Imagine that in the last years of your life, you are given the opportunity to write down what you have learned about God and to have your words read aloud in a worship gathering.
What would you write?
David wrote Psalm 30 sometime in his last years. He intended his words to be sung at the future dedication of the temple in Jerusalem. God had promised that David’s son would be the one to build the temple.
David would not witness that day, but he made extensive preparations for it. For years, David gathered materials and resources that would be needed to build the temple. He drafted building plans and organized priests into groups to serve as judges, worship leaders, and construction supervisors for the temple. And he wrote Psalm 30 to remind Israel of the faithfulness of God, whom they would worship at the temple.
Looking back at his life, what did David write about God?
God is worthy of worship.
I will exalt you, O LORD… (v. 1a)
David directs his praise the LORD, the covenant keeping God. He exalts the LORD as worthy of worship.
I will exalt you, O LORD,
for you lifted me out of the depths
and did not let my enemies gloat over me. (v. 1)
In his lifetime, David was hunted by King Saul, attacked by enemy nations, and maligned by lies from many foes. God rescued him time and time again, giving him victory over his enemies, rescuing him out the depths of despair.
O LORD my God, I called to you for help
and you healed me.
O LORD, you brought me up from the grave;
you spared me from going down into the pit. (v. 2-3)
When David endured a life-threatening illness, God answered his prayers and restored his life with healing power.
God’s favor lasts longer than His anger.
For his anger lasts only a moment,
but his favor lasts a lifetime. (v. 5)
More than once, David experienced God’s anger in response to his sinful actions. David committed adultery with Bathsheba and then had her husband killed in battle. In arrogance, David took a census of his armies to measure his own strength instead of relying on God’s. But when David looked at his whole life, he measured God’s anger as a moment, God’s favor as a lifetime.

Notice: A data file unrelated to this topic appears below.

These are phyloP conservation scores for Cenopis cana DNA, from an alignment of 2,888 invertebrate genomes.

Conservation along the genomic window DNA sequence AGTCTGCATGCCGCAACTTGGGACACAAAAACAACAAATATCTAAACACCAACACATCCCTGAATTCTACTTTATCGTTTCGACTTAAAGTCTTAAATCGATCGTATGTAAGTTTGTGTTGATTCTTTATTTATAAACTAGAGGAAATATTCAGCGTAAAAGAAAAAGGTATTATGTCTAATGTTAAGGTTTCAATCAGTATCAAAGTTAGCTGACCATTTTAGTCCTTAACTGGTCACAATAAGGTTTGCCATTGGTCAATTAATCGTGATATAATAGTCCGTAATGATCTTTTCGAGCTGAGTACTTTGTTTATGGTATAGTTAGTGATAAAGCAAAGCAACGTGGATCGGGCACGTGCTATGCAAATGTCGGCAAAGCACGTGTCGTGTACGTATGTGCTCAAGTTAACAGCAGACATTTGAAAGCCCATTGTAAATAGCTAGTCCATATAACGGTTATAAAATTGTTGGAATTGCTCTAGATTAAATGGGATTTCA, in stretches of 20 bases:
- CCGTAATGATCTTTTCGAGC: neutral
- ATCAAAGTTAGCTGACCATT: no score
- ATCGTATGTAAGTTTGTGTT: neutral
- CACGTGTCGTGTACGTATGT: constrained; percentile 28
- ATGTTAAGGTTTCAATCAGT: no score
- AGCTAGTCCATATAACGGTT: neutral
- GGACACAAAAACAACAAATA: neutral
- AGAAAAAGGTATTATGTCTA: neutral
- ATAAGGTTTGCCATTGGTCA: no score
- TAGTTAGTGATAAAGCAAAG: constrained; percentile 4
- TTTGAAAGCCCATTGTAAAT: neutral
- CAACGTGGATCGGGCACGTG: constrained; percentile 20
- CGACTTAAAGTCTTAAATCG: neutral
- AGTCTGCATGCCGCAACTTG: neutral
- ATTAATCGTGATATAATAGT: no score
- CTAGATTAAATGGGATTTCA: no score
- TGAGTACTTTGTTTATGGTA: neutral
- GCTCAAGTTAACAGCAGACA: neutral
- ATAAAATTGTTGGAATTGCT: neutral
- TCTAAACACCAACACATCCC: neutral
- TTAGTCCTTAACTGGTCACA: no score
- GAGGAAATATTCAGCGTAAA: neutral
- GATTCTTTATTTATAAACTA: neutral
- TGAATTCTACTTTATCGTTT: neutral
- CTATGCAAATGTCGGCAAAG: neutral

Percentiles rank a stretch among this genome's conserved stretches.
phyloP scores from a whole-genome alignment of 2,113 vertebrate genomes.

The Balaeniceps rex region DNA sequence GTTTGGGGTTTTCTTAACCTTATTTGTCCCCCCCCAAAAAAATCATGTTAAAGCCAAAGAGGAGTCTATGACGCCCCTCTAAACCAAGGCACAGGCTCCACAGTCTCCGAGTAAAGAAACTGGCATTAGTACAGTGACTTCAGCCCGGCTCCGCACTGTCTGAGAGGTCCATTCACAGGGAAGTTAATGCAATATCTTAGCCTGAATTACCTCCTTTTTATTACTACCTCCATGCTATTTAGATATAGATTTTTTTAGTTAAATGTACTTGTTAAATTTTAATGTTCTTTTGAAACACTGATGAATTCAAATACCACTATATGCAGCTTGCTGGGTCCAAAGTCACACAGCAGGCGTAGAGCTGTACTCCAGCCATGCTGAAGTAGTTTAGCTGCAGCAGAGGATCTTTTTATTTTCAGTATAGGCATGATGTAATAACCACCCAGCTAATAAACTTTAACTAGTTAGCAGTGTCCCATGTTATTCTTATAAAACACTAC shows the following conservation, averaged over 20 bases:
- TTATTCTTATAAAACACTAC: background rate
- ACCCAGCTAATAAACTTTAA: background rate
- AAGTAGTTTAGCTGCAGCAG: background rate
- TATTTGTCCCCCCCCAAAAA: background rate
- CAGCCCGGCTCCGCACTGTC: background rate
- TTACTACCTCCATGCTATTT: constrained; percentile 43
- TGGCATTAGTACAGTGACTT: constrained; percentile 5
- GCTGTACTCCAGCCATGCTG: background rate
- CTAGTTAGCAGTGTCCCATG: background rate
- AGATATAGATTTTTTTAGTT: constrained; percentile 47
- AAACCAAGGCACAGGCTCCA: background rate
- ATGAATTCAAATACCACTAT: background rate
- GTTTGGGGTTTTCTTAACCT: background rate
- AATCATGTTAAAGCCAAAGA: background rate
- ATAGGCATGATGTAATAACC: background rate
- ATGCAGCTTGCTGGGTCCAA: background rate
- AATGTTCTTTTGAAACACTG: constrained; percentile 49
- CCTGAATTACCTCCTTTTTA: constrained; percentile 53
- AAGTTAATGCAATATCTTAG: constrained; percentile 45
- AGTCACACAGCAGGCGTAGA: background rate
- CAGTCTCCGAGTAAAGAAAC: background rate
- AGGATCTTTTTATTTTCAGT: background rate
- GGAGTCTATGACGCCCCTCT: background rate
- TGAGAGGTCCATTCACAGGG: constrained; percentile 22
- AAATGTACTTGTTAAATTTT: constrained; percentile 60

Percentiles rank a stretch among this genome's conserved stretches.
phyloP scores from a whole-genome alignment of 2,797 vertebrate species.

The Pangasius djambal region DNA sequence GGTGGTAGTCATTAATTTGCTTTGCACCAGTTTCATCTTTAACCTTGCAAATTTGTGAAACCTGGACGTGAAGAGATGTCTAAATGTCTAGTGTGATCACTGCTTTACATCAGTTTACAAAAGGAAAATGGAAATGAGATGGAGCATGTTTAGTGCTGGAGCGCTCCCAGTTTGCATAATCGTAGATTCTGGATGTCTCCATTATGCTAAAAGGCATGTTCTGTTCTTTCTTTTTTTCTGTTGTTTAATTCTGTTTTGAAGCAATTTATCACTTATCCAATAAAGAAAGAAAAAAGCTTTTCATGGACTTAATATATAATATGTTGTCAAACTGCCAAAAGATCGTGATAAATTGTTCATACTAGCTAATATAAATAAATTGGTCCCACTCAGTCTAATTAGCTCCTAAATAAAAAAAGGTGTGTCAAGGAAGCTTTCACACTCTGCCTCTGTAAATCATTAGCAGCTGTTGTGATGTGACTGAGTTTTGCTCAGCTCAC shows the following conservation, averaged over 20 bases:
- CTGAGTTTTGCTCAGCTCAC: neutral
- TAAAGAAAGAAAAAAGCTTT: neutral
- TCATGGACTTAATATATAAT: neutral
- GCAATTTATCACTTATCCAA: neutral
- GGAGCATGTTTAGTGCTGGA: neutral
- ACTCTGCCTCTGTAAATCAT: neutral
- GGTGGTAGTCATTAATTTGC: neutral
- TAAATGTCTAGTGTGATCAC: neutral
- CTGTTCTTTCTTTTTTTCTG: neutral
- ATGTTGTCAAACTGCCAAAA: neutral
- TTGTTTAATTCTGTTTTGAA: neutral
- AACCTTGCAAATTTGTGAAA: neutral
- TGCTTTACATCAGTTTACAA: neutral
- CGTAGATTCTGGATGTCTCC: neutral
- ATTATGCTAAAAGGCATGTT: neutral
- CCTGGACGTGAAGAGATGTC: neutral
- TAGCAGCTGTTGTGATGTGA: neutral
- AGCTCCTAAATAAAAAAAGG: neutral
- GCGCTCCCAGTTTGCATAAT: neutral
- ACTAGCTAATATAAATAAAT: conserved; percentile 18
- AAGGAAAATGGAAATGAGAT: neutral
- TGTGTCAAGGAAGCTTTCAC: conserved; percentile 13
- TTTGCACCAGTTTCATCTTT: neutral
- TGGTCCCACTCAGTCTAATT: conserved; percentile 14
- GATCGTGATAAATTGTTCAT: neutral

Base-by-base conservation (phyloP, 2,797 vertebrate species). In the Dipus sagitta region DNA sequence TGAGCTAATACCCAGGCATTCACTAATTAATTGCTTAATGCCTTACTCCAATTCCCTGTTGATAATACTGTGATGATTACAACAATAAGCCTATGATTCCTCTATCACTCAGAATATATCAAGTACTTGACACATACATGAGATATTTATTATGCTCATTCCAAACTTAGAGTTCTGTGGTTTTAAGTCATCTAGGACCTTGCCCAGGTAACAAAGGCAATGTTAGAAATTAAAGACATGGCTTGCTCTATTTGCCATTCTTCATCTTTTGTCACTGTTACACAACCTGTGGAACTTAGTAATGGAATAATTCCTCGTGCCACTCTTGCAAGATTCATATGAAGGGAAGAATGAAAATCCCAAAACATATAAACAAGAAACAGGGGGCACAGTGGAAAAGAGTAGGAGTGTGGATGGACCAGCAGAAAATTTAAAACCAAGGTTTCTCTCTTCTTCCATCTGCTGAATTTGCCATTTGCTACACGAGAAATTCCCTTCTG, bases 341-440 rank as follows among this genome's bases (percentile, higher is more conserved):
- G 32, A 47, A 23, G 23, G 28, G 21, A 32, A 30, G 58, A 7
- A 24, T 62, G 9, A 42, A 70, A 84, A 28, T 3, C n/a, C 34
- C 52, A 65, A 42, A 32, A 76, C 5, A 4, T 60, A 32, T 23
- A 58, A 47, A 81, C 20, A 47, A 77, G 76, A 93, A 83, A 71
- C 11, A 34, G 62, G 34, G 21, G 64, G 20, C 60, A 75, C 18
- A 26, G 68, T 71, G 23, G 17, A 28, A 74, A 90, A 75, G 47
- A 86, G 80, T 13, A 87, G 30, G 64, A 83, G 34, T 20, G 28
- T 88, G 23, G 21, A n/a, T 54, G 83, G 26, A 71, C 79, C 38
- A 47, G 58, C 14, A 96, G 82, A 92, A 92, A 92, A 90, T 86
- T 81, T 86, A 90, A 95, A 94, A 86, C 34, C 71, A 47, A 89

God hears our prayers.
To you, O LORD, I called;
to the LORD I cried for mercy:
“What gain is there in my destruction,
in my going down into the pit?
Will the dust praise you?
Will it proclaim your faithfulness?
Hear, O LORD, and be merciful to me;
O LORD, be my help.” (v. 8-10)
Throughout his days, David called out to God. He asked for help and mercy so that he could continue to praise God for His faithfulness.
God turns grief into joy.
Weeping may remain for a night,
but rejoicing comes in the morning. (v. 5b)
You turned my wailing into dancing;
you removed my sackcloth and clothed me with joy (v. 11)
David was intimately acquainted with grief. He experienced the intense grief of death: the death of his best friend, the death of an infant son, the death of an adult child. He also endured the bitter grief of rebellion as more than one son rejected his counsel and turned against him.
And yet, when David looked back at his life, he came to a remarkable conclusion.
Grief is temporary.
David knew what it was like to put on the sackcloth of mourning, to wail in pain at the loss of someone he deeply loved. In time, he experienced a gift from God, a gracious exchange. David gave God his garments of grief, and God clothed him with joy. God heard David’s wailing and gave him reasons to dance again.
David said grief was not a permanent resident, but an overnight guest: gone in the morning, replaced by joy.
It is important to remember that David wrote these words on the other side of grief, not in the middle of it. David’s words give hope, but not a guarantee of a quick resolution. Grief keeps its own time.
Since this psalm is David’s reflection on a lifetime of God’s faithfulness,
we don’t know how long David’s seasons of grief lasted. We simply know that when David measured his moments, joy overcame grief because of God’s mercy.
We too can look back and see that God’s faithfulness is proven over time. Like David, we will be attacked by enemies and will experience God’s rescue. We will sin and receive the consequences of our actions, but we will also witness God’s loving favor. We will know the depths of grief, but we will also dance with joy.
With the help of the psalms, we too will be able to see our lives as a story of God’s faithful love.
David’s words were written as a testimony to the faithfulness and mercy of God and as an invitation to join in praise to the LORD. These words were sung by thousands at the dedication of the temple, and have been sung by many millions from that day until now.
Let’s join the singing today.
Sing to the LORD, you saints of his;
praise his holy name. (v. 4)
[You have done all of this so] that my heart may sing to you
and not be silent. O LORD my God, I will give you thanks forever. (v. 12)
Father, thank you for your faithful love. Thank you for this testimony from David that reminds me that you rescue, you heal, you show favor, and you turn grief into joy. Help me see your faithfulness in all of my days, the good and the bad. You are worthy of my worship. I praise you today and will give thanks forever. Amen.